Having recently gone through the process of implementing a custom AADConnect staging installation for a large enterprise customer with more than 30,000 users, with a view to it serving as a fall back to an existing production AADConnect installation.
The requirement being to setup an Azure virtual machine running Windows 2016 Datacentre, AADConnect and SQL Server Standard 2017 (locally installed). Rather than SQL Express which comes by default but suffers limitations which preclude its use in large environments.
SQL Express Limitations:
- 1GB maximum memory used by the SQL Server Database Engine.
- The maximum size of each relational database is 10GB.
- The limit on the buffer cache for each instance is 1MB of RAM.
- The relational database engine is restricted to the lesser of 1 socket or 4 cores.
Circumstances of this custom staging mode installation:
- A locally installed SQL Server 2017 instance.
- The use of a custom group managed account with enterprise administrator rights.
Regardless, the requirement here was to make use of a group managed Azure Active Directory account, however this proved stubbornly problematic. With the following errors reported: “Unable to install Synchronization Service” on the installation screen and “The specified directory service attribute or value does not exist.” in the installation logs.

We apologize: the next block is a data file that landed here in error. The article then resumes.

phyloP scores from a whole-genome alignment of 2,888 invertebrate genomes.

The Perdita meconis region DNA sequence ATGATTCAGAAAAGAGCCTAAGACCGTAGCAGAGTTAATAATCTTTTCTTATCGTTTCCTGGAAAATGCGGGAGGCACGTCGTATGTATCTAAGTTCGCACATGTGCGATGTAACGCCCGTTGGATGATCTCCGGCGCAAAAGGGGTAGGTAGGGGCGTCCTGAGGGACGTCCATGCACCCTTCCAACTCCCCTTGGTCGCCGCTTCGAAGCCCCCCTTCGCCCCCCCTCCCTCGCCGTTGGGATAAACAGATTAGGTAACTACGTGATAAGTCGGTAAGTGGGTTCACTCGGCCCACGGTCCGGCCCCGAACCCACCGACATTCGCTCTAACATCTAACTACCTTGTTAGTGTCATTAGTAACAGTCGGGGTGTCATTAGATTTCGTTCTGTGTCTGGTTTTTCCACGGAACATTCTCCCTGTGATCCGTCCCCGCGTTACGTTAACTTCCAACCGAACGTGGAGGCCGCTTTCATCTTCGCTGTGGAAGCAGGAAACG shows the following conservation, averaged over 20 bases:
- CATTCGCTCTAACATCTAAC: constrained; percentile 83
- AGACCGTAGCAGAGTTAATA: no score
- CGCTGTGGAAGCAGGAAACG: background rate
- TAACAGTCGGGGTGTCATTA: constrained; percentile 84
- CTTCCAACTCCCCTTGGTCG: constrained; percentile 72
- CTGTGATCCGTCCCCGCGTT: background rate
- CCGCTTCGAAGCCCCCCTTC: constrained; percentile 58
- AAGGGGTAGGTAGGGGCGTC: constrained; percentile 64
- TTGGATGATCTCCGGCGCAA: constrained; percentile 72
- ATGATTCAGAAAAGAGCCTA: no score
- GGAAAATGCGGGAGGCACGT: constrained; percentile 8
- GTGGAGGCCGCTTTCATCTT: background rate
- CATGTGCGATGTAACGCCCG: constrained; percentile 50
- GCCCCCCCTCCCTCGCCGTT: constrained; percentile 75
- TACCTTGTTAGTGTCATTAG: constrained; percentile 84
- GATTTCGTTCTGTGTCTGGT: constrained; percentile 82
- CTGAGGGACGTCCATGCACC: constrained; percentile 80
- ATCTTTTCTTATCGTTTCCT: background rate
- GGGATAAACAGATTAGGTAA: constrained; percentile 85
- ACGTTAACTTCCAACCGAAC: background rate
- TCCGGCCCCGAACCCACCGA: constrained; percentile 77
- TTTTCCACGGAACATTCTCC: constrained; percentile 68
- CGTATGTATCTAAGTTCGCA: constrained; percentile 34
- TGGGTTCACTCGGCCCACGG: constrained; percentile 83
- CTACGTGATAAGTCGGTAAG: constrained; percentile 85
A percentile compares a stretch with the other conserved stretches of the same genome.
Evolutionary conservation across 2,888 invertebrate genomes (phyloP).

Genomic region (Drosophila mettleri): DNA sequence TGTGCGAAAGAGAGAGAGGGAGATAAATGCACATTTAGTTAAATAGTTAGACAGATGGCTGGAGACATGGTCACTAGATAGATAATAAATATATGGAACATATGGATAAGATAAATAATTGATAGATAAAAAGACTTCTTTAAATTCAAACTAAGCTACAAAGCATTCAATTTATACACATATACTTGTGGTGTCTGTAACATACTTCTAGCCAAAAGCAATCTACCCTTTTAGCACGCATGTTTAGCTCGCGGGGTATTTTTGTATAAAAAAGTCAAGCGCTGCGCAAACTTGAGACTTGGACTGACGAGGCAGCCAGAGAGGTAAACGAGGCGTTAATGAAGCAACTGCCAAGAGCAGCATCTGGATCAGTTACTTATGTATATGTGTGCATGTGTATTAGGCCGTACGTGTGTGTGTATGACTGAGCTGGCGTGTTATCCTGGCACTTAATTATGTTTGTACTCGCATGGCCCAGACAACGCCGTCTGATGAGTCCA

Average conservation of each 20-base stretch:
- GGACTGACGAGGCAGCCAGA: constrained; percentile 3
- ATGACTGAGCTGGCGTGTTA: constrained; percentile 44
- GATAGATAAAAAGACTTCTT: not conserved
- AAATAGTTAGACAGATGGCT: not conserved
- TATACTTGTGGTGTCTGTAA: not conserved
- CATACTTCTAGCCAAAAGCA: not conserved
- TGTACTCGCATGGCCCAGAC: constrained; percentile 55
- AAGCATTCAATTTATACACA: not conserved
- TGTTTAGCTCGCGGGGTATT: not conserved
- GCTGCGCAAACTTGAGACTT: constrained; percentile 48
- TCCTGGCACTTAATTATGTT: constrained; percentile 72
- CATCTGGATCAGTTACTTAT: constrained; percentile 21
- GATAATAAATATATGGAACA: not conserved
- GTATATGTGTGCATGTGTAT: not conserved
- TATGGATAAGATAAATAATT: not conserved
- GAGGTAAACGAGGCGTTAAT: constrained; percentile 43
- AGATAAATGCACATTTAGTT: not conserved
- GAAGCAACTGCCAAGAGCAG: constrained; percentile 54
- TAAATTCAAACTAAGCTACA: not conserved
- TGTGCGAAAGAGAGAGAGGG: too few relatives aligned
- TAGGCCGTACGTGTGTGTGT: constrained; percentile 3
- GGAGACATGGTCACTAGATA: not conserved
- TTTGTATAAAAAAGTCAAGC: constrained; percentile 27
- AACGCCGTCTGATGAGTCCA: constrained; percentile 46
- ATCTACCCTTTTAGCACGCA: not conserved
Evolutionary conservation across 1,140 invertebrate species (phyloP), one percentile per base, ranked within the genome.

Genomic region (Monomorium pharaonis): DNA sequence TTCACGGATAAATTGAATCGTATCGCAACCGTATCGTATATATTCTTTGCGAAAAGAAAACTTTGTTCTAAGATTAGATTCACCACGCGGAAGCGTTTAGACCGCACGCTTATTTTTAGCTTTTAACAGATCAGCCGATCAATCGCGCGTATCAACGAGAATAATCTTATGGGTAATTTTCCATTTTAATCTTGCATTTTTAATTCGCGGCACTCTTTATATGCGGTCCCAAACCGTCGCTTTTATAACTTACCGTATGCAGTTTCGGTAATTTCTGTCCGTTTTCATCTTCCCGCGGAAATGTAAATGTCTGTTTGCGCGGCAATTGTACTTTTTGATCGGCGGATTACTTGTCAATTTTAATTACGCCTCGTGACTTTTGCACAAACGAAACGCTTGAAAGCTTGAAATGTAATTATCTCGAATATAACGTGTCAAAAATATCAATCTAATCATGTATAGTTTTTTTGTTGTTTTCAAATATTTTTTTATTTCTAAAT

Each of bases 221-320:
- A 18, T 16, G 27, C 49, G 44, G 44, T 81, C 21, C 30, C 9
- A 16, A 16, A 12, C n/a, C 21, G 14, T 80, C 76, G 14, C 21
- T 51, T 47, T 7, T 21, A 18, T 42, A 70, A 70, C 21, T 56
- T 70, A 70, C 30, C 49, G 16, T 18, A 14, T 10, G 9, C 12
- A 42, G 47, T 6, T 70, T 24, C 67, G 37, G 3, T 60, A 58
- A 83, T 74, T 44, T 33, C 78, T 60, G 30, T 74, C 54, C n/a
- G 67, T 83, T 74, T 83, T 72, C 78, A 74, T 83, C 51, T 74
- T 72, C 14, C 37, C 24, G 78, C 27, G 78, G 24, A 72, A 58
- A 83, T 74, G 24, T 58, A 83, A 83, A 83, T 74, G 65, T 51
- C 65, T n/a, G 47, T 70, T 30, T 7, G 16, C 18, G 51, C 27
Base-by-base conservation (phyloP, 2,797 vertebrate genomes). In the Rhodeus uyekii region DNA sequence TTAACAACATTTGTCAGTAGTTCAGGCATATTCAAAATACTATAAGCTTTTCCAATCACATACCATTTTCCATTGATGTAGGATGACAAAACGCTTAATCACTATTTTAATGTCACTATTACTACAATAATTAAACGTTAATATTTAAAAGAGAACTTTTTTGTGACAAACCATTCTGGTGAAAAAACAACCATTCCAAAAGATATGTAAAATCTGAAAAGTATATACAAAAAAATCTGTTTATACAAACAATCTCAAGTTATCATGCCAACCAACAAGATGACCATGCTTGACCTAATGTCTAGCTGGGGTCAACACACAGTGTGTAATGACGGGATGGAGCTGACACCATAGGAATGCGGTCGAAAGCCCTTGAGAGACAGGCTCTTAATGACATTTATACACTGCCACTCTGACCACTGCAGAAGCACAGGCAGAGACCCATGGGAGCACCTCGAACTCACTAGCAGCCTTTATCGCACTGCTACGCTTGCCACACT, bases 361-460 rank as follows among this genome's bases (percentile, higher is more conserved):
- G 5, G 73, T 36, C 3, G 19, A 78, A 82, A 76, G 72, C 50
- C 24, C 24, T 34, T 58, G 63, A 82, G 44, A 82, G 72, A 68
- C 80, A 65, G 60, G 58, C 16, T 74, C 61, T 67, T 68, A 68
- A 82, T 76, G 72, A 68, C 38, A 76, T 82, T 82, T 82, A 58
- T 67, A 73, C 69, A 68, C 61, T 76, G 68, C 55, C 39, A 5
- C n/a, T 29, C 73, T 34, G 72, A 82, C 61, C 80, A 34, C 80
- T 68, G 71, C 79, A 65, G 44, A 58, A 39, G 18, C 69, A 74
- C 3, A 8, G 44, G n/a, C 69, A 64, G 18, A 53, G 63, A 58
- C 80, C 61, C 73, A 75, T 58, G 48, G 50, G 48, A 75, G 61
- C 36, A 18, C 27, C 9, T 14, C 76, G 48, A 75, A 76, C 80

For troubleshooting purposes the installation log files can be found here: c:\ProgramData\AADConnect\
Things to consider having received this error:
- Whether the account being used to install the software truly has enterprise administrator rights.
- Whether the same account has log on and log on as a service rights on the local machine?
- Whether the account has administrator rights on the local machine?
- Are you using the latest version of the AADConnect install source?
- Whether the group managed account as well as the account you are logged in as, has SQL Server ‘sysadmin’ permissions ?
- Whether port 1433 is accessible on the host?
Should this issue persist despite the recommendations above, the workaround is to use an account with Azure global administrator rights (for the installation) instead of a group managed account.